Bio

Bio


Dr. John Clarke recently joined the Gastroenterology & Hepatology Division at Stanford University as Director of the Esophageal Program. He previously spent 17 years in Baltimore, including 9 years on the faculty at Johns Hopkins University where he was an Associate Professor and at various times Director of Esophageal Motility, Director of Gastrointestinal Motility, Clinical Director of the Johns Hopkins Center for Neurogastroenterology, and Clinical Director of the Gastroenterology & Hepatology Division at Johns Hopkins Bayview Medical Center.

His career has combined research, education and clinical care. His clinical areas of expertise include achalasia, dysphagia, eosinophilic esophagitis, esophageal dysmotility, gastroesophageal reflux disease, gastroparesis, GI-manifestations of scleroderma and GI dysmotility. While at Johns Hopkins University, he was inducted into The Miller-Coulson Academy for Clinical Excellence, an institutional honor society for master clinicians at the time limited to 50 members across the entire university.

From an education standpoint, he has lectured in over a dozen countries, authored over 25 textbook chapters and serves on the educational affairs committee of the American College of Gastroenterology. He has also won several major teaching awards, including The Johns Hopkins University Alumni Association Award for Excellence in Teaching, given to one faculty member per year in the entire School of Medicine.

His research has focused on optimization and characterization of diagnostic studies to evaluate motility disorders, as well the relationship between therapeutic endoscopic techniques and treatment of motility disorders. He was an investigator on the NIH Gastroparesis Consortium and is also a former recipient of the AGA Don Castell Award.

Clinical Focus


  • Achalasia
  • Amyloidosis
  • Barrett's esophagus
  • Dysphagia
  • Eosinophilic esophagitis
  • Esophageal Dysmotility
  • Esophagus
  • Gastroenterology
  • Gastroesophageal Reflux Disease (GERD)
  • Gastroparesis
  • Motility
  • Scleroderma Bowel Disease

Academic Appointments


Administrative Appointments


  • Director, Esophageal Program, Stanford Medicine (2016 - Present)

Honors & Awards


  • Award for Excellence in Teaching, John Hopkins University Alumni Association (2015)

Boards, Advisory Committees, Professional Organizations


  • Member, Scientific advisory board, Teva (2015 - Present)
  • Member, Scientific advisory board, ProStrakan (2012 - Present)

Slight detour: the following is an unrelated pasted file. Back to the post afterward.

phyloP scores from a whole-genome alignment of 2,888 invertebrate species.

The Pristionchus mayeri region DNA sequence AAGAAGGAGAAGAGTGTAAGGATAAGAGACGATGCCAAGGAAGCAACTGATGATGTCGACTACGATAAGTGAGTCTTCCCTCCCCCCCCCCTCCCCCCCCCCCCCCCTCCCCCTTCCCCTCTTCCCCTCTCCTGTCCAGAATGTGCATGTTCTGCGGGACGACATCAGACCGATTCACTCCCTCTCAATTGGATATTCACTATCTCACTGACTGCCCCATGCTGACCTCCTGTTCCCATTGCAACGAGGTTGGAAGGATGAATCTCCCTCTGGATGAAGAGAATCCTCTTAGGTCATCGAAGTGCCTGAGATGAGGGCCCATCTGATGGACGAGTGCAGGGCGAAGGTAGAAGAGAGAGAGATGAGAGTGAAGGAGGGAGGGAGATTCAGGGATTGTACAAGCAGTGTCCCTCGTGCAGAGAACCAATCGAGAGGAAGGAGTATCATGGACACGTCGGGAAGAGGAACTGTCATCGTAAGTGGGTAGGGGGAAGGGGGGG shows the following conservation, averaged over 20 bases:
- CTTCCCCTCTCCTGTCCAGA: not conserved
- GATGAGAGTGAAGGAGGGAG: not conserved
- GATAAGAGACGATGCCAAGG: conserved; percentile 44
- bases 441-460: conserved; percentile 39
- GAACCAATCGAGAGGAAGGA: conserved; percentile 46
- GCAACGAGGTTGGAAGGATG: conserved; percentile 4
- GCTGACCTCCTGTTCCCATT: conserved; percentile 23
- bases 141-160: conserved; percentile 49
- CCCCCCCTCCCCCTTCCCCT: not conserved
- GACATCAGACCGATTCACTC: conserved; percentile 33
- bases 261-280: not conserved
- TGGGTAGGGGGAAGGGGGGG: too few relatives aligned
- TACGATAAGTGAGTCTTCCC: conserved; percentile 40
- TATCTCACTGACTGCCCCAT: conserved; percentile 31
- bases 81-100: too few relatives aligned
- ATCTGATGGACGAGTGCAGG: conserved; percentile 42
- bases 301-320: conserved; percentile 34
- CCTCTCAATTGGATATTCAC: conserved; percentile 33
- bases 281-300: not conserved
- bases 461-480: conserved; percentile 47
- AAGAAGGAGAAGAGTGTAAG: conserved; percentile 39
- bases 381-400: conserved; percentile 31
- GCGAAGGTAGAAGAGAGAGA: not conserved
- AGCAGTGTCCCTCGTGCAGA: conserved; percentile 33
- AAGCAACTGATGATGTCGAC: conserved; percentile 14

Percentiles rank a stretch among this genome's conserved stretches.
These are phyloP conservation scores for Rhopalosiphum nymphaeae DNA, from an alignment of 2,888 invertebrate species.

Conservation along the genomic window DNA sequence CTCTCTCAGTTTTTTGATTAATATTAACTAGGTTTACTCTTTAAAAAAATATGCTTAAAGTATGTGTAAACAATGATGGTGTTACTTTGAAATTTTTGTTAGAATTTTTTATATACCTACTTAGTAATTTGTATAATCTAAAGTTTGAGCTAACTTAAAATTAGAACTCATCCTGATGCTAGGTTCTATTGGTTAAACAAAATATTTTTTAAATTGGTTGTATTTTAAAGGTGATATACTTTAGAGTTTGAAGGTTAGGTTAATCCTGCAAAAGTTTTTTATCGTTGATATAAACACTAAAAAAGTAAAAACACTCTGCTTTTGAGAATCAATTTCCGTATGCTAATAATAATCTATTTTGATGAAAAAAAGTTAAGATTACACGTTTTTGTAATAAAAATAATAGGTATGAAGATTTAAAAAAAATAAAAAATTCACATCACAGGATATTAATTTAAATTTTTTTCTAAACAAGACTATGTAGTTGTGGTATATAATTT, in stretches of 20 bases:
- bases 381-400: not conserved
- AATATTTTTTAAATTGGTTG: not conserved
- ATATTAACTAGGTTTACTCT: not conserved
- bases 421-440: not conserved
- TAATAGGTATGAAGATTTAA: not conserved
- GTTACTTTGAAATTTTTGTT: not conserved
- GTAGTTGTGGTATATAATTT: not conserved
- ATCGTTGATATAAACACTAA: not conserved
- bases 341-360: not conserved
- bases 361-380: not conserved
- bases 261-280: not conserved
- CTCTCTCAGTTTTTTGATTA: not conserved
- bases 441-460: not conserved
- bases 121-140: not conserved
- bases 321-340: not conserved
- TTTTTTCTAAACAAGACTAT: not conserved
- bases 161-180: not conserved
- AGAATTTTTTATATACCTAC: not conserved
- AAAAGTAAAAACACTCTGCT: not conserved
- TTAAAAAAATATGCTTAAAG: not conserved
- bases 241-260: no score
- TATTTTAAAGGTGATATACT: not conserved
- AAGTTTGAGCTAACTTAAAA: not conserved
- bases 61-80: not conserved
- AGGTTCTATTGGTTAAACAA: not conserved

Professional Education


  • Board Certification: Gastroenterology, American Board of Internal Medicine (2007)
  • Fellowship: Johns Hopkins University Dept of Gastroenterology (2007) MD
  • Board Certification: Internal Medicine, American Board of Internal Medicine (2002)
  • Residency: Johns Hopkins Hospital Internal Medicine Residency (2002) MD
  • Medical Education: Columbia University College of Physicians and Surgeons (1999) NY

Research & Scholarship

Clinical Trials


  • A Trial of IW-3718 for 8 Weeks in Patients With Persistent Gastroesophageal Reflux Disease (GERD) Receiving Proton Pump Inhibitors Recruiting

    The objective of this study is to evaluate the safety and efficacy of IW-3718 administered to patients with GERD who continue to have persistent symptoms, such as heartburn and regurgitation, while receiving once-daily (QD), standard-dose proton pump inhibitors (PPIs).

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  • Functional Luminal Imaging Probe (FLIP) Topography Use in Patients With Scleroderma and Trouble Swallowing Recruiting

    FLIP topography has been FDA cleared to evaluate a variety of esophageal conditions, but has never been evaluated in patients with scleroderma. The investigators hope to evaluate this technology in patients who have scleroderma and various esophageal symptoms, and compare to non-scleroderma patients.

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  • An Investigation of the EndoStim Lower Esophageal Sphincter (LES) Stimulation System for the Treatment of Reflux Not Recruiting

    The purpose of this investigation is to demonstrate the safety and effectiveness of Lower Esophageal Sphincter (LES) Stimulation System in treating gastroesophageal reflux disease (GERD). This investigation is a multicenter, randomized, double-blind, sham-controlled study. After the implant procedure, subjects will be randomized to either the Treatment Group (immediate stimulation) or Control Group (delayed stimulation) for six months followed by an additional open-label phase in which all subjects will receive electrical stimulation. Subjects continue on stimulation treatment in an extended open-label follow-up phase through 5 years post-stimulation.

    Stanford is currently not accepting patients for this trial. For more information, please contact Maria Adelus, 650-721-8436.

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  • Novel Endoluminal Clinical TreAtment of Reflux Not Recruiting

    This is a prospective, multi-center, double-blind, crossover, randomized controlled trial designed to demonstrate the safety and efficacy of Aluvra for the treatment of GERD.

    Stanford is currently not accepting patients for this trial.

    View full details

Publications

All Publications


  • Mucosal impedance for esophageal disease: evaluating the evidence. Annals of the New York Academy of Sciences Clarke, J. O., Ahuja, N. K., Chan, W. W., Gyawali, C. P., Horsley-Silva, J. L., Kamal, A. N., Vela, M. F., Xiao, Y. 2020

    Abstract